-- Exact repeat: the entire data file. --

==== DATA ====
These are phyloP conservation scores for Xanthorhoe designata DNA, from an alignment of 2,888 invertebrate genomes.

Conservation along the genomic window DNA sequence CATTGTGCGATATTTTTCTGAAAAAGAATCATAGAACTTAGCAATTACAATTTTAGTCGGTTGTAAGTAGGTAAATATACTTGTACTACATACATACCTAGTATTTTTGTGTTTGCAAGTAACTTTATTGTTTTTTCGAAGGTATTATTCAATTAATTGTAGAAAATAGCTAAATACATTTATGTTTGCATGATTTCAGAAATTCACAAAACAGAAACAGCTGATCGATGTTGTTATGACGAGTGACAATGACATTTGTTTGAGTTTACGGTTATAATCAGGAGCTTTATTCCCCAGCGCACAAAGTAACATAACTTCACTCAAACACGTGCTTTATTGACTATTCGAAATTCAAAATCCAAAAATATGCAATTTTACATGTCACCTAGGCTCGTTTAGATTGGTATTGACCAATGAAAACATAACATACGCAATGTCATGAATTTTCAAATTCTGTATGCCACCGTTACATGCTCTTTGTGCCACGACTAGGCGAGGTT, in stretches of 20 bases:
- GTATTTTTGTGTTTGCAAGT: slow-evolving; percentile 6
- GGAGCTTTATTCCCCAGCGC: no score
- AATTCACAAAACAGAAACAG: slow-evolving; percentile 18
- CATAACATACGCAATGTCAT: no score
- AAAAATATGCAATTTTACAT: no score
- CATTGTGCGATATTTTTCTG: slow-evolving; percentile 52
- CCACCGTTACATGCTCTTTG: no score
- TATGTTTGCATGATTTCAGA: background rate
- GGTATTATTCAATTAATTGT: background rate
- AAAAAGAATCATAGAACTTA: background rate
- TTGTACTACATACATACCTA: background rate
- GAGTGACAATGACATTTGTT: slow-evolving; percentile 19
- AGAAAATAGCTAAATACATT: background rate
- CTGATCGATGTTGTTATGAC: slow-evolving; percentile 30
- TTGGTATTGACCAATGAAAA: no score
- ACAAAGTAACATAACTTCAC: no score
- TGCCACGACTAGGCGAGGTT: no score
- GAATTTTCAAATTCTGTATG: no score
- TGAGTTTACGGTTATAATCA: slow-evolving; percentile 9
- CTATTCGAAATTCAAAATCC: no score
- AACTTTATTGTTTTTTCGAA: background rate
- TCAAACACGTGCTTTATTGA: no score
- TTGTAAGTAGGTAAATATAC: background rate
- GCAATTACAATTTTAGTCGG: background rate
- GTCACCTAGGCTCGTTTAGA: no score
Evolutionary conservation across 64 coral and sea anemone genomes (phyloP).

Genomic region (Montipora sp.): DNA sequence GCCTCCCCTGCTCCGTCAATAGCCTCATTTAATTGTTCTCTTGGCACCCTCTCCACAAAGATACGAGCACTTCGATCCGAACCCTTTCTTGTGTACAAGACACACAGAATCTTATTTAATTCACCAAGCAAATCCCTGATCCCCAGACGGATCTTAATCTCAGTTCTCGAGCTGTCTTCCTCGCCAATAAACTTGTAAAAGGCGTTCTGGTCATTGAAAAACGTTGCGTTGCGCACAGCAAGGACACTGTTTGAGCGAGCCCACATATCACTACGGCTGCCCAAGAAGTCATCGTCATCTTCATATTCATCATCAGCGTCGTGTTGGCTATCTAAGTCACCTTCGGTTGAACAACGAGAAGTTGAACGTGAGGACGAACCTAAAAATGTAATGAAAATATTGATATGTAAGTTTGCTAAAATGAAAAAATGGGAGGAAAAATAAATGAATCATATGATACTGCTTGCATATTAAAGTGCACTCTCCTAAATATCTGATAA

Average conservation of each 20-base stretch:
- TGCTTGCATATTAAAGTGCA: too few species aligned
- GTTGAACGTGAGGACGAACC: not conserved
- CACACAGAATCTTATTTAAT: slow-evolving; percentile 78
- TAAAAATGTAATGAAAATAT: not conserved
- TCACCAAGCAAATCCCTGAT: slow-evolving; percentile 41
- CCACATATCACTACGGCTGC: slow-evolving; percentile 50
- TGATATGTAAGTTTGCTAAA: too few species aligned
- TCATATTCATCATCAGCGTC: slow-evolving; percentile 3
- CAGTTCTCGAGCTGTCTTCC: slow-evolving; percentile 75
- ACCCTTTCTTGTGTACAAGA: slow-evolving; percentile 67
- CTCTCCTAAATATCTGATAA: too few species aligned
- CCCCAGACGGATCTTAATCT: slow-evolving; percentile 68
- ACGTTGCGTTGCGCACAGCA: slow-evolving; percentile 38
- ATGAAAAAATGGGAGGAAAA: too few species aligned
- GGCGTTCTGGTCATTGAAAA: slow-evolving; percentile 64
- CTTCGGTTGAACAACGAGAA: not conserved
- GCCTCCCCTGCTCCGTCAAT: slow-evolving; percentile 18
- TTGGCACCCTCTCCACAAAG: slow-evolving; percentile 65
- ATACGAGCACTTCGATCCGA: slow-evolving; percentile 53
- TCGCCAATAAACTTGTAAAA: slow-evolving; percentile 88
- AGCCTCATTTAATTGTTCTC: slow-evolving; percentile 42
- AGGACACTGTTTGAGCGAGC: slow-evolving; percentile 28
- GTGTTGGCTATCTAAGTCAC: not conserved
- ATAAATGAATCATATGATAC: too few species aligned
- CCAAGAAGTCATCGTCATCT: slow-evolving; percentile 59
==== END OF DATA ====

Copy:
These are phyloP conservation scores for Xanthorhoe designata DNA, from an alignment of 2,888 invertebrate genomes.

Conservation along the genomic window DNA sequence CATTGTGCGATATTTTTCTGAAAAAGAATCATAGAACTTAGCAATTACAATTTTAGTCGGTTGTAAGTAGGTAAATATACTTGTACTACATACATACCTAGTATTTTTGTGTTTGCAAGTAACTTTATTGTTTTTTCGAAGGTATTATTCAATTAATTGTAGAAAATAGCTAAATACATTTATGTTTGCATGATTTCAGAAATTCACAAAACAGAAACAGCTGATCGATGTTGTTATGACGAGTGACAATGACATTTGTTTGAGTTTACGGTTATAATCAGGAGCTTTATTCCCCAGCGCACAAAGTAACATAACTTCACTCAAACACGTGCTTTATTGACTATTCGAAATTCAAAATCCAAAAATATGCAATTTTACATGTCACCTAGGCTCGTTTAGATTGGTATTGACCAATGAAAACATAACATACGCAATGTCATGAATTTTCAAATTCTGTATGCCACCGTTACATGCTCTTTGTGCCACGACTAGGCGAGGTT, in stretches of 20 bases:
- GTATTTTTGTGTTTGCAAGT: slow-evolving; percentile 6
- GGAGCTTTATTCCCCAGCGC: no score
- AATTCACAAAACAGAAACAG: slow-evolving; percentile 18
- CATAACATACGCAATGTCAT: no score
- AAAAATATGCAATTTTACAT: no score
- CATTGTGCGATATTTTTCTG: slow-evolving; percentile 52
- CCACCGTTACATGCTCTTTG: no score
- TATGTTTGCATGATTTCAGA: background rate
- GGTATTATTCAATTAATTGT: background rate
- AAAAAGAATCATAGAACTTA: background rate
- TTGTACTACATACATACCTA: background rate
- GAGTGACAATGACATTTGTT: slow-evolving; percentile 19
- AGAAAATAGCTAAATACATT: background rate
- CTGATCGATGTTGTTATGAC: slow-evolving; percentile 30
- TTGGTATTGACCAATGAAAA: no score
- ACAAAGTAACATAACTTCAC: no score
- TGCCACGACTAGGCGAGGTT: no score
- GAATTTTCAAATTCTGTATG: no score
- TGAGTTTACGGTTATAATCA: slow-evolving; percentile 9
- CTATTCGAAATTCAAAATCC: no score
- AACTTTATTGTTTTTTCGAA: background rate
- TCAAACACGTGCTTTATTGA: no score
- TTGTAAGTAGGTAAATATAC: background rate
- GCAATTACAATTTTAGTCGG: background rate
- GTCACCTAGGCTCGTTTAGA: no score
Evolutionary conservation across 64 coral and sea anemone genomes (phyloP).

Genomic region (Montipora sp.): DNA sequence GCCTCCCCTGCTCCGTCAATAGCCTCATTTAATTGTTCTCTTGGCACCCTCTCCACAAAGATACGAGCACTTCGATCCGAACCCTTTCTTGTGTACAAGACACACAGAATCTTATTTAATTCACCAAGCAAATCCCTGATCCCCAGACGGATCTTAATCTCAGTTCTCGAGCTGTCTTCCTCGCCAATAAACTTGTAAAAGGCGTTCTGGTCATTGAAAAACGTTGCGTTGCGCACAGCAAGGACACTGTTTGAGCGAGCCCACATATCACTACGGCTGCCCAAGAAGTCATCGTCATCTTCATATTCATCATCAGCGTCGTGTTGGCTATCTAAGTCACCTTCGGTTGAACAACGAGAAGTTGAACGTGAGGACGAACCTAAAAATGTAATGAAAATATTGATATGTAAGTTTGCTAAAATGAAAAAATGGGAGGAAAAATAAATGAATCATATGATACTGCTTGCATATTAAAGTGCACTCTCCTAAATATCTGATAA

Average conservation of each 20-base stretch:
- TGCTTGCATATTAAAGTGCA: too few species aligned
- GTTGAACGTGAGGACGAACC: not conserved
- CACACAGAATCTTATTTAAT: slow-evolving; percentile 78
- TAAAAATGTAATGAAAATAT: not conserved
- TCACCAAGCAAATCCCTGAT: slow-evolving; percentile 41
- CCACATATCACTACGGCTGC: slow-evolving; percentile 50
- TGATATGTAAGTTTGCTAAA: too few species aligned
- TCATATTCATCATCAGCGTC: slow-evolving; percentile 3
- CAGTTCTCGAGCTGTCTTCC: slow-evolving; percentile 75
- ACCCTTTCTTGTGTACAAGA: slow-evolving; percentile 67
- CTCTCCTAAATATCTGATAA: too few species aligned
- CCCCAGACGGATCTTAATCT: slow-evolving; percentile 68
- ACGTTGCGTTGCGCACAGCA: slow-evolving; percentile 38
- ATGAAAAAATGGGAGGAAAA: too few species aligned
- GGCGTTCTGGTCATTGAAAA: slow-evolving; percentile 64
- CTTCGGTTGAACAACGAGAA: not conserved
- GCCTCCCCTGCTCCGTCAAT: slow-evolving; percentile 18
- TTGGCACCCTCTCCACAAAG: slow-evolving; percentile 65
- ATACGAGCACTTCGATCCGA: slow-evolving; percentile 53
- TCGCCAATAAACTTGTAAAA: slow-evolving; percentile 88
- AGCCTCATTTAATTGTTCTC: slow-evolving; percentile 42
- AGGACACTGTTTGAGCGAGC: slow-evolving; percentile 28
- GTGTTGGCTATCTAAGTCAC: not conserved
- ATAAATGAATCATATGATAC: too few species aligned
- CCAAGAAGTCATCGTCATCT: slow-evolving; percentile 59